Modelling glacial isostatic adjustment: where are we and what’s next?
Ongoing solid-Earth deformation in response to late Pleistocene glaciation is the dominant geodynamic process in many parts of Canada. Models of this process, which have been developed and improved over many decades, play an important role in the interpretation of a range of geologic and geodetic data sets to understand drivers of past and contemporary changes in land motion, gravity and sea level. In this presentation, I will review the current state-of-the-art in GIA modelling and describe some relatively recent initiatives to improve the accuracy of these models and quantify their uncertainty such that the model output will be of greater utility to the various end-user communities. Specifically, the presentation will focus on efforts to better constrain models that include 3D Earth structure via the joint inversion of regional data sets and the use of artificial neural networks to explore the model parameter space more effectively. These aspects will be illustrated using different case studies, including one for Greenland and another for eastern Canada. The presentation will end with a look forward to some planned initiatives that will involve the joint application of GIA and hydrological modelling to better separate the influence of past versus contemporary water mass redistribution on geodetic observations of land motion and gravity changes.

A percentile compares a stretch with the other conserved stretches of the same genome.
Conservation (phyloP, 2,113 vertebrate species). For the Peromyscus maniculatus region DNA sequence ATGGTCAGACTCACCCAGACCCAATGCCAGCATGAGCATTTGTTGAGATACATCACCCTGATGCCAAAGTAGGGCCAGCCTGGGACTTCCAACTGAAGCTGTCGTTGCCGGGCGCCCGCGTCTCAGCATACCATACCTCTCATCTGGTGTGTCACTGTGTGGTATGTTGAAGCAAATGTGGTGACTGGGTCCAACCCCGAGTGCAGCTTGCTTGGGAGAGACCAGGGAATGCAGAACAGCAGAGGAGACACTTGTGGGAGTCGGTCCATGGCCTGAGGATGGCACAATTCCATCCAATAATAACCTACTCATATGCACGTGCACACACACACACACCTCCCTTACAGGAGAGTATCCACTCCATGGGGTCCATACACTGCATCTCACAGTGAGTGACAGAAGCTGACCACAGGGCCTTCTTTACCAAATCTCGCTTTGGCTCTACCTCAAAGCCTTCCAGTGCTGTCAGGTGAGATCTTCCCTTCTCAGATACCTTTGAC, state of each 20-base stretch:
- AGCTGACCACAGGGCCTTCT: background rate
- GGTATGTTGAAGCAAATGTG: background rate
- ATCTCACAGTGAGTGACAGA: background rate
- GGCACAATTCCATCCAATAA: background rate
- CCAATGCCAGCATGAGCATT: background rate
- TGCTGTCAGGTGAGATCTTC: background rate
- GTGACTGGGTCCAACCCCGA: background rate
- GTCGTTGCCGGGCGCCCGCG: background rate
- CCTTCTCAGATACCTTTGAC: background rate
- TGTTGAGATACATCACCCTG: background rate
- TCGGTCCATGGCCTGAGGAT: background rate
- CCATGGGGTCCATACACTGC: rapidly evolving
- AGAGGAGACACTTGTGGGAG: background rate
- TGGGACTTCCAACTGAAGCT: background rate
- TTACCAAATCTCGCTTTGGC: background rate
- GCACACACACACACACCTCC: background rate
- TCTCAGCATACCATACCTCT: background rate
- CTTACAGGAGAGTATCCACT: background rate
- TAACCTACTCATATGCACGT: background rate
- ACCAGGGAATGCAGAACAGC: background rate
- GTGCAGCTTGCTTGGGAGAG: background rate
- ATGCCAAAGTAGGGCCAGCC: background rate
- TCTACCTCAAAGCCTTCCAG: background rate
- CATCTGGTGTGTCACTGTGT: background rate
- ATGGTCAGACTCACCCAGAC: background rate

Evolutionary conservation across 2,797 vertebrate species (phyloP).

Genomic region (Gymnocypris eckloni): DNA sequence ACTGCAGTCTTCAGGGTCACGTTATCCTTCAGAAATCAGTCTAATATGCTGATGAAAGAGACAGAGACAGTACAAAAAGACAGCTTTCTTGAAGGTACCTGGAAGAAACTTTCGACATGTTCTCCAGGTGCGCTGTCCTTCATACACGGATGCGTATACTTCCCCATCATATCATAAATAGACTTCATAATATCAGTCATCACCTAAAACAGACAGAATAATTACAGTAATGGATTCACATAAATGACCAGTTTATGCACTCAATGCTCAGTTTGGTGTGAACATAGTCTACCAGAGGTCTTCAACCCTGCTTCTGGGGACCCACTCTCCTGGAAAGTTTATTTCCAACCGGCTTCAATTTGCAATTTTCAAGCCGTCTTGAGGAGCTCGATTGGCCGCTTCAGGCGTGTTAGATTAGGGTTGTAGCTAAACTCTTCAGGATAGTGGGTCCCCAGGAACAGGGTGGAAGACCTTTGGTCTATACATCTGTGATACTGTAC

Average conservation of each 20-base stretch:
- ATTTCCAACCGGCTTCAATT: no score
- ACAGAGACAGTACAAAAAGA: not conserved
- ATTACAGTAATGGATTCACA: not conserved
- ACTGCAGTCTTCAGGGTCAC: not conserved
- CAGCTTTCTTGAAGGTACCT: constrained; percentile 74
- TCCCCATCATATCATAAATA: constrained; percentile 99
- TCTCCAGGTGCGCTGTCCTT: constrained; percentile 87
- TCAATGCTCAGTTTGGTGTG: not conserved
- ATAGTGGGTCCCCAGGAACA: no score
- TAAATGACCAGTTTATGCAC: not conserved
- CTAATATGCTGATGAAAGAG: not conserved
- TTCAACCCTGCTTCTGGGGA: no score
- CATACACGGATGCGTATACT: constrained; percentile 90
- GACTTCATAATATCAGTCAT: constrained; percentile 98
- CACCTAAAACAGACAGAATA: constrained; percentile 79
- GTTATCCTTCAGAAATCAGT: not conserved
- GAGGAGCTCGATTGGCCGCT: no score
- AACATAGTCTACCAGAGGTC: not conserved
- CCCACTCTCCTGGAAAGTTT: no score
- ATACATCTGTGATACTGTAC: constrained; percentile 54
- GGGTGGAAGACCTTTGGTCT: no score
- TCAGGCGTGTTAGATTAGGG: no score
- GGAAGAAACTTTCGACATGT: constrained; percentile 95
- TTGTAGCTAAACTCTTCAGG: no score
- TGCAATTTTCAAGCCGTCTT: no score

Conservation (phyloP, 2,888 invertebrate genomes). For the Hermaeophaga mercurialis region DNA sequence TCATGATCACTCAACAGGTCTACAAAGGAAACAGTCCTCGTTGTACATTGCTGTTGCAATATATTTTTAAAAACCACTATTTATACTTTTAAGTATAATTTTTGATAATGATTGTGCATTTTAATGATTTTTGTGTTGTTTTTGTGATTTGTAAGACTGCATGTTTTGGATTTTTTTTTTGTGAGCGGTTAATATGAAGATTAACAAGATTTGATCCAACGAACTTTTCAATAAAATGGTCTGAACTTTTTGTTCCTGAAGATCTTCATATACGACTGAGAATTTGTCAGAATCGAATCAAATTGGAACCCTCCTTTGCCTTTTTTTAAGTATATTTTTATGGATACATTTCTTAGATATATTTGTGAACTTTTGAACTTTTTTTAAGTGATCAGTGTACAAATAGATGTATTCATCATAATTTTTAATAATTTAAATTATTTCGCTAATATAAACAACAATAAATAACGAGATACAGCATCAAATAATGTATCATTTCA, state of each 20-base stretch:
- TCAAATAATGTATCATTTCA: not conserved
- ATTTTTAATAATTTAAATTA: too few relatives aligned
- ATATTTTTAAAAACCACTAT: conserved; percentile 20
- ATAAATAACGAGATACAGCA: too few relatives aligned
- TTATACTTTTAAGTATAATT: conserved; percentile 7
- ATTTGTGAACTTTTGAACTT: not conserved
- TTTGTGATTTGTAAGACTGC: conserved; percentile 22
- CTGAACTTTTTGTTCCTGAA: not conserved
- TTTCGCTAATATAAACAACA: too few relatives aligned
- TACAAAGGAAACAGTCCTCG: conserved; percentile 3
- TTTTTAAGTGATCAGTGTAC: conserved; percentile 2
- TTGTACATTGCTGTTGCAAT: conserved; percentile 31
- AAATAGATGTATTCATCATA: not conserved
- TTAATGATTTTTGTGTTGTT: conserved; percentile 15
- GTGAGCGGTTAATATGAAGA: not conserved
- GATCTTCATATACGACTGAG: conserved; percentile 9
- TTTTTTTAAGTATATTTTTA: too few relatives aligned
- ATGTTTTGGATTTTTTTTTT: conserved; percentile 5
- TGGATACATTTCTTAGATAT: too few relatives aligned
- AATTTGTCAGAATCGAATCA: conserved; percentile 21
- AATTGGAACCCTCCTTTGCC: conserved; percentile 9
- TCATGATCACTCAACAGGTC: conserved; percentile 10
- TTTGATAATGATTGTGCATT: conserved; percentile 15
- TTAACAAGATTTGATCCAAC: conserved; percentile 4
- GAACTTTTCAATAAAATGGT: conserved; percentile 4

201 Lynx St
Banff AB T1L 1K5